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Vaccination with recombinant Boophilus annulatus Bm86 ortholog protein, Ba86, protects cattle against B. annulatus and B. microplus infestations.

Canales M, Almazán C, Naranjo V, Jongejan F, de la Fuente J - BMC Biotechnol. (2009)

Bottom Line: Tick vaccines constitute a cost-effective and environmentally friendly alternative to tick control.Vaccination with Ba86 reduced tick infestations (71% and 40%), weight (8% and 15%), oviposition (22% and 5%) and egg fertility (25% and 50%) for B. annulatus and B. microplus, respectively.These experiments showed the efficacy of recombinant Ba86 for the control of B. annulatus and B. microplus infestations in cattle and suggested that physiological differences between B. microplus and B. annulatus and those encoded in the sequence of Bm86 orthologs may be responsible for the differences in susceptibility of these tick species to Bm86 vaccines.

View Article: PubMed Central - HTML - PubMed

Affiliation: Instituto de Investigación en Recursos Cinegéticos IREC (CSIC-UCLM-JCCM), Ronda de Toledo s/n, Ciudad Real, Spain. mario.canales@uclm.es

ABSTRACT

Background: The cattle ticks, Boophilus spp., affect cattle production in tropical and subtropical regions of the world. Tick vaccines constitute a cost-effective and environmentally friendly alternative to tick control. The recombinant B. microplus Bm86 protective antigen has been shown to protect cattle against tick infestations. Recently, the gene coding for B. annulatus Bm86 ortholog, Ba86, was cloned and the recombinant protein was secreted and purified from the yeast Pichia pastoris.

Results: Recombinant Ba86 (Israel strain) was used to immunize cattle to test its efficacy for the control of B. annulatus (Mercedes, Texas, USA strain) and B. microplus (Susceptible, Mexico strain) infestations. Bm86 (Gavac and Mozambique strain) and adjuvant/saline were used as positive and negative controls, respectively. Vaccination with Ba86 reduced tick infestations (71% and 40%), weight (8% and 15%), oviposition (22% and 5%) and egg fertility (25% and 50%) for B. annulatus and B. microplus, respectively. The efficacy of both Ba86 and Bm86 was higher for B. annulatus than for B. microplus. The efficacy of Ba86 was higher for B. annulatus (83.0%) than for B. microplus (71.5%). The efficacy of Bm86 (Gavac; 85.2%) but not Bm86 (Mozambique strain; 70.4%) was higher than that of Ba86 (71.5%) on B. microplus. However, the efficacy of Bm86 (both Gavac and Mozambique strain; 99.6%) was higher than that of Ba86 (83.0%) on B. annulatus.

Conclusion: These experiments showed the efficacy of recombinant Ba86 for the control of B. annulatus and B. microplus infestations in cattle and suggested that physiological differences between B. microplus and B. annulatus and those encoded in the sequence of Bm86 orthologs may be responsible for the differences in susceptibility of these tick species to Bm86 vaccines.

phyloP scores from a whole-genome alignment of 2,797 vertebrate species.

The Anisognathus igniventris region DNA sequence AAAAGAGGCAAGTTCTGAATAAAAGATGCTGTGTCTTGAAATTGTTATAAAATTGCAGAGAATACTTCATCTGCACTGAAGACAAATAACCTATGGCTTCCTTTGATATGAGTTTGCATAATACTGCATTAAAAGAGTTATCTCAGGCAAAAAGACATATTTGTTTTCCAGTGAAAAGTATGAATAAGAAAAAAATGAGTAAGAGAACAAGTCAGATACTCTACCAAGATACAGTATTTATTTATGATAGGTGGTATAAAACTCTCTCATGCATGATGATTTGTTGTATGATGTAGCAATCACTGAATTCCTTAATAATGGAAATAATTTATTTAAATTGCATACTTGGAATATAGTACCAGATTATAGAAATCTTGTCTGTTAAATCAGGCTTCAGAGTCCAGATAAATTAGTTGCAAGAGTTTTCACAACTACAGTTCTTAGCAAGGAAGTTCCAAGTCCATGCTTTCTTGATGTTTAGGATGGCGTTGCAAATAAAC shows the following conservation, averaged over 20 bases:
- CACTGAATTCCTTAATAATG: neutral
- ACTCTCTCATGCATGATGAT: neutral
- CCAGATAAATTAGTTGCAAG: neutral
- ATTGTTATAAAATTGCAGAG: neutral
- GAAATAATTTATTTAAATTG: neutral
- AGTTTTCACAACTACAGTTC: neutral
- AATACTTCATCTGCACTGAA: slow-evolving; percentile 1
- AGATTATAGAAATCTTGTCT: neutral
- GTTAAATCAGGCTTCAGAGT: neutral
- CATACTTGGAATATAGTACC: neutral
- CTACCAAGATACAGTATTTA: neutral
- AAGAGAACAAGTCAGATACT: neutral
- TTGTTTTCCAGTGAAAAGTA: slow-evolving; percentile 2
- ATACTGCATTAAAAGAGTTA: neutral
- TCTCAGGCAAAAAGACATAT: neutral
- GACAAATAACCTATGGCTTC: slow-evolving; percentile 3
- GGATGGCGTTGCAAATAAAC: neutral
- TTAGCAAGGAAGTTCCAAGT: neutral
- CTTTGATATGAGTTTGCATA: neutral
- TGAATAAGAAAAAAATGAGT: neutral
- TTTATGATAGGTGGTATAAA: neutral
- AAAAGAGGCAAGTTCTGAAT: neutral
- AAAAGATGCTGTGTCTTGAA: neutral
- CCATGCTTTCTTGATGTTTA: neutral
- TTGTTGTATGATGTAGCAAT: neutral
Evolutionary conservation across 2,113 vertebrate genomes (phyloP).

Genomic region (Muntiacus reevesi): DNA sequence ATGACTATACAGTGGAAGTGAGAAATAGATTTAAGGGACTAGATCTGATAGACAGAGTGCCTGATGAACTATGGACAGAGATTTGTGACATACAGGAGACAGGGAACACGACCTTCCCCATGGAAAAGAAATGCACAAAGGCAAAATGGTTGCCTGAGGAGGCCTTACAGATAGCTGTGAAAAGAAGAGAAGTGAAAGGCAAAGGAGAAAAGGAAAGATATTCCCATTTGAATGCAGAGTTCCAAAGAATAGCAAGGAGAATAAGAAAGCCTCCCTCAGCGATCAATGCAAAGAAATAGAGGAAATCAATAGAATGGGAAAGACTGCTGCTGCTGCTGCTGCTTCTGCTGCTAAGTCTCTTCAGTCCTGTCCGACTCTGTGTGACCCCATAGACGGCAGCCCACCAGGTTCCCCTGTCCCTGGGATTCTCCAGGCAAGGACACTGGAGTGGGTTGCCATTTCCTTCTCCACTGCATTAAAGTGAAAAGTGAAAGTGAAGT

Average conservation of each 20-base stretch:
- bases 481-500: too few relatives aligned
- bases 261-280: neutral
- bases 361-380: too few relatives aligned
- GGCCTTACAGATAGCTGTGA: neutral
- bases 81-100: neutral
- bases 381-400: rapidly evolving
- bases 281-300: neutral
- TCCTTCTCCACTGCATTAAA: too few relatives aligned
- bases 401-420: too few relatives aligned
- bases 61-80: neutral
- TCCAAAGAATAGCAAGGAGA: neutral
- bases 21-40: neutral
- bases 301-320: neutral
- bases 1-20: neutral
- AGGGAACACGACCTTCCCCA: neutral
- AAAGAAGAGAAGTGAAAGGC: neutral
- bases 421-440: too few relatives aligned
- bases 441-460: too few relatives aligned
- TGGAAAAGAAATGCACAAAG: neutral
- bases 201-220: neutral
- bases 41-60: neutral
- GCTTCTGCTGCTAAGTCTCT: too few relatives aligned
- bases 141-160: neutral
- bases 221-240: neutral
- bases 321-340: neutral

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Antibody response in vaccinated cattle. Bovine serum antibody titers to recombinant Ba86 (Israeli strain) and Bm86 (Mozambique strain) antigens were determined by ELISA in cattle vaccinated with Bm86 (Gavac, Cuban Camcord strain), Bm86 (Mozambique strain), Ba86 (Israeli strain) and adjuvant/saline control. Antibody titers in immunized cattle were expressed as the OD450 nm value for the highest serum dilution (1:1000) and compared between vaccinated and control cattle using an ANOVA test (*P < 0.05). The time of vaccination shots (arrows) and tick infestation are indicated.
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Figure 1: Antibody response in vaccinated cattle. Bovine serum antibody titers to recombinant Ba86 (Israeli strain) and Bm86 (Mozambique strain) antigens were determined by ELISA in cattle vaccinated with Bm86 (Gavac, Cuban Camcord strain), Bm86 (Mozambique strain), Ba86 (Israeli strain) and adjuvant/saline control. Antibody titers in immunized cattle were expressed as the OD450 nm value for the highest serum dilution (1:1000) and compared between vaccinated and control cattle using an ANOVA test (*P < 0.05). The time of vaccination shots (arrows) and tick infestation are indicated.

Mentions: This is the first report on the protective capacity of recombinant Ba86 for the control of cattle tick infestations. To evaluate the protective capacity of Ba86 against B. microplus and B. annulatus infestations, cattle were vaccinated with the recombinant protein and compared to cattle vaccinated with two Bm86 preparations and adjuvant/saline control. The vaccinated animals but not the controls developed antibodies against recombinant proteins (Fig. 1). The antibody titers were similar for all groups when measured against Ba86 and Bm86 antigens, thus reflecting the presence of common antigenic epitopes between both proteins (ref. [23] and Fig. 2). The antibody titers in cattle vaccinated with Ba86 and Bm86 (Mozambique strain) were similar and higher than those in animals vaccinated with Bm86 (Gavac) (Fig. 1). As in previous experiments [11,20], except for animals vaccinated with Bm86 (Gavac), antibody titers increased after successive vaccinations and reached a peak two weeks after the third vaccination shot. The differences in the antibody response elicited by Bm86 (Gavac) and Bm86 (Mozambique strain) antigens could be attributed to differences in vaccine preparations (the Bm86 in Gavac was expressed in P. pastoris as membrane-bound while the Bm86 of the Mozambique strain was secreted in P. pastoris; ref. 23] and/or to other unknown factors such as cattle physiological status that have been demonstrated to affect cattle antibody response to Bm86 [14]. Additionally, as discussed bellow, Bm86 polymorphisms between Gavac and Mozambique strain antigens may affect antigen processing and immune response after vaccination [19].